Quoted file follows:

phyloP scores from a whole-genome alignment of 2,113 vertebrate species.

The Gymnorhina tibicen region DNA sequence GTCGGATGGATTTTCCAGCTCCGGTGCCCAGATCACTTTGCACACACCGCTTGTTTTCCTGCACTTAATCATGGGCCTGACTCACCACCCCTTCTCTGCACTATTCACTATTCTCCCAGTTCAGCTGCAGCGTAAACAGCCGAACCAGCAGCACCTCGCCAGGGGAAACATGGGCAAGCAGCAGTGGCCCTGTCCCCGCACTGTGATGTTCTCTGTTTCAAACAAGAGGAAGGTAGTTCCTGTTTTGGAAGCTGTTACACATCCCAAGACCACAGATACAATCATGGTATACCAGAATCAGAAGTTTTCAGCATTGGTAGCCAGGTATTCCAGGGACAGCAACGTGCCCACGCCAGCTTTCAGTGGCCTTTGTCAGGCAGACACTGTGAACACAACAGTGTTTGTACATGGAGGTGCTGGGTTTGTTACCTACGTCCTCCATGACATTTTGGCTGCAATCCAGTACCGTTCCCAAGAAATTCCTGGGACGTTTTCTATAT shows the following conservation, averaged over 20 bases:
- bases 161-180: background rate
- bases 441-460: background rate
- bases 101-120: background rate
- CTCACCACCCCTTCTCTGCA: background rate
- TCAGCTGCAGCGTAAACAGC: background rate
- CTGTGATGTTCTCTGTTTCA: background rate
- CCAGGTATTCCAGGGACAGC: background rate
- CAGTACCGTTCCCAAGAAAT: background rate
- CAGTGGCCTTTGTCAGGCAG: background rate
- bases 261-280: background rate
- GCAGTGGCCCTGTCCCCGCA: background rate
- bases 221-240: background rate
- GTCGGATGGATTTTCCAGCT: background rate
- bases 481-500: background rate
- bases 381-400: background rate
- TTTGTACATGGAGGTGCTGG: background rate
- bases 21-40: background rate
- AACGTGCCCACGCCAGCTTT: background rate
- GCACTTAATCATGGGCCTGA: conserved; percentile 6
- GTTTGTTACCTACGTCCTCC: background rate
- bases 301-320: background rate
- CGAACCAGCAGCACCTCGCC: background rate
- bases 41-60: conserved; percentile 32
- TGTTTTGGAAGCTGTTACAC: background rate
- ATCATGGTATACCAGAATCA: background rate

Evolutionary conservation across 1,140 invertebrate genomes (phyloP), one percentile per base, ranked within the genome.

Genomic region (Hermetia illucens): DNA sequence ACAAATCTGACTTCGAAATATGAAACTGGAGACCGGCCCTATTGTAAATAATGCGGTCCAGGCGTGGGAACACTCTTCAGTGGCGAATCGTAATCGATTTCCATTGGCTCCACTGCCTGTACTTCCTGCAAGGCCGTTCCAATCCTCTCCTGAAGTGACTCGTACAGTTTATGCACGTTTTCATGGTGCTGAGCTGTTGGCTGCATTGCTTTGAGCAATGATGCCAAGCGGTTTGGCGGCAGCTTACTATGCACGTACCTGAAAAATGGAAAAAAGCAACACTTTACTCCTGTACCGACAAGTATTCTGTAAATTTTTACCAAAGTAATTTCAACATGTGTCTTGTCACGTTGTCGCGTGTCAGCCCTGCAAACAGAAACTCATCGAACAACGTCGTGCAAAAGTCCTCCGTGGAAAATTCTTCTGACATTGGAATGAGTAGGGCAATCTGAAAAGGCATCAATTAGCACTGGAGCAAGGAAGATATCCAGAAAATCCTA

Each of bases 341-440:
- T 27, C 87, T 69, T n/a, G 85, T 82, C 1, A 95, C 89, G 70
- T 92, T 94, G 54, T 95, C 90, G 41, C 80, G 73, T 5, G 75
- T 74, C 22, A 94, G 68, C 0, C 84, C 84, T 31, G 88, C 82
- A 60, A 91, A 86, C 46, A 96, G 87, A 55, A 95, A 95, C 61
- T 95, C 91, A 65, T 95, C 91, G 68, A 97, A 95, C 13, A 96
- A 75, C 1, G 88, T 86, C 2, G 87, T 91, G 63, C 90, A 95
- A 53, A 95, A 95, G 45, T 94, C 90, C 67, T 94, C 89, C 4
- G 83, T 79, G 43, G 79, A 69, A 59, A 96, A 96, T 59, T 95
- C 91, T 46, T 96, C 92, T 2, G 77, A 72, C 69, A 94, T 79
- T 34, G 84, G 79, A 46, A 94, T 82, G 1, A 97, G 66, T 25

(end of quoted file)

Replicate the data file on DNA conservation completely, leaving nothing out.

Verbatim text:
phyloP scores from a whole-genome alignment of 2,113 vertebrate species.

The Gymnorhina tibicen region DNA sequence GTCGGATGGATTTTCCAGCTCCGGTGCCCAGATCACTTTGCACACACCGCTTGTTTTCCTGCACTTAATCATGGGCCTGACTCACCACCCCTTCTCTGCACTATTCACTATTCTCCCAGTTCAGCTGCAGCGTAAACAGCCGAACCAGCAGCACCTCGCCAGGGGAAACATGGGCAAGCAGCAGTGGCCCTGTCCCCGCACTGTGATGTTCTCTGTTTCAAACAAGAGGAAGGTAGTTCCTGTTTTGGAAGCTGTTACACATCCCAAGACCACAGATACAATCATGGTATACCAGAATCAGAAGTTTTCAGCATTGGTAGCCAGGTATTCCAGGGACAGCAACGTGCCCACGCCAGCTTTCAGTGGCCTTTGTCAGGCAGACACTGTGAACACAACAGTGTTTGTACATGGAGGTGCTGGGTTTGTTACCTACGTCCTCCATGACATTTTGGCTGCAATCCAGTACCGTTCCCAAGAAATTCCTGGGACGTTTTCTATAT shows the following conservation, averaged over 20 bases:
- bases 161-180: background rate
- bases 441-460: background rate
- bases 101-120: background rate
- CTCACCACCCCTTCTCTGCA: background rate
- TCAGCTGCAGCGTAAACAGC: background rate
- CTGTGATGTTCTCTGTTTCA: background rate
- CCAGGTATTCCAGGGACAGC: background rate
- CAGTACCGTTCCCAAGAAAT: background rate
- CAGTGGCCTTTGTCAGGCAG: background rate
- bases 261-280: background rate
- GCAGTGGCCCTGTCCCCGCA: background rate
- bases 221-240: background rate
- GTCGGATGGATTTTCCAGCT: background rate
- bases 481-500: background rate
- bases 381-400: background rate
- TTTGTACATGGAGGTGCTGG: background rate
- bases 21-40: background rate
- AACGTGCCCACGCCAGCTTT: background rate
- GCACTTAATCATGGGCCTGA: conserved; percentile 6
- GTTTGTTACCTACGTCCTCC: background rate
- bases 301-320: background rate
- CGAACCAGCAGCACCTCGCC: background rate
- bases 41-60: conserved; percentile 32
- TGTTTTGGAAGCTGTTACAC: background rate
- ATCATGGTATACCAGAATCA: background rate

Evolutionary conservation across 1,140 invertebrate genomes (phyloP), one percentile per base, ranked within the genome.

Genomic region (Hermetia illucens): DNA sequence ACAAATCTGACTTCGAAATATGAAACTGGAGACCGGCCCTATTGTAAATAATGCGGTCCAGGCGTGGGAACACTCTTCAGTGGCGAATCGTAATCGATTTCCATTGGCTCCACTGCCTGTACTTCCTGCAAGGCCGTTCCAATCCTCTCCTGAAGTGACTCGTACAGTTTATGCACGTTTTCATGGTGCTGAGCTGTTGGCTGCATTGCTTTGAGCAATGATGCCAAGCGGTTTGGCGGCAGCTTACTATGCACGTACCTGAAAAATGGAAAAAAGCAACACTTTACTCCTGTACCGACAAGTATTCTGTAAATTTTTACCAAAGTAATTTCAACATGTGTCTTGTCACGTTGTCGCGTGTCAGCCCTGCAAACAGAAACTCATCGAACAACGTCGTGCAAAAGTCCTCCGTGGAAAATTCTTCTGACATTGGAATGAGTAGGGCAATCTGAAAAGGCATCAATTAGCACTGGAGCAAGGAAGATATCCAGAAAATCCTA

Each of bases 341-440:
- T 27, C 87, T 69, T n/a, G 85, T 82, C 1, A 95, C 89, G 70
- T 92, T 94, G 54, T 95, C 90, G 41, C 80, G 73, T 5, G 75
- T 74, C 22, A 94, G 68, C 0, C 84, C 84, T 31, G 88, C 82
- A 60, A 91, A 86, C 46, A 96, G 87, A 55, A 95, A 95, C 61
- T 95, C 91, A 65, T 95, C 91, G 68, A 97, A 95, C 13, A 96
- A 75, C 1, G 88, T 86, C 2, G 87, T 91, G 63, C 90, A 95
- A 53, A 95, A 95, G 45, T 94, C 90, C 67, T 94, C 89, C 4
- G 83, T 79, G 43, G 79, A 69, A 59, A 96, A 96, T 59, T 95
- C 91, T 46, T 96, C 92, T 2, G 77, A 72, C 69, A 94, T 79
- T 34, G 84, G 79, A 46, A 94, T 82, G 1, A 97, G 66, T 25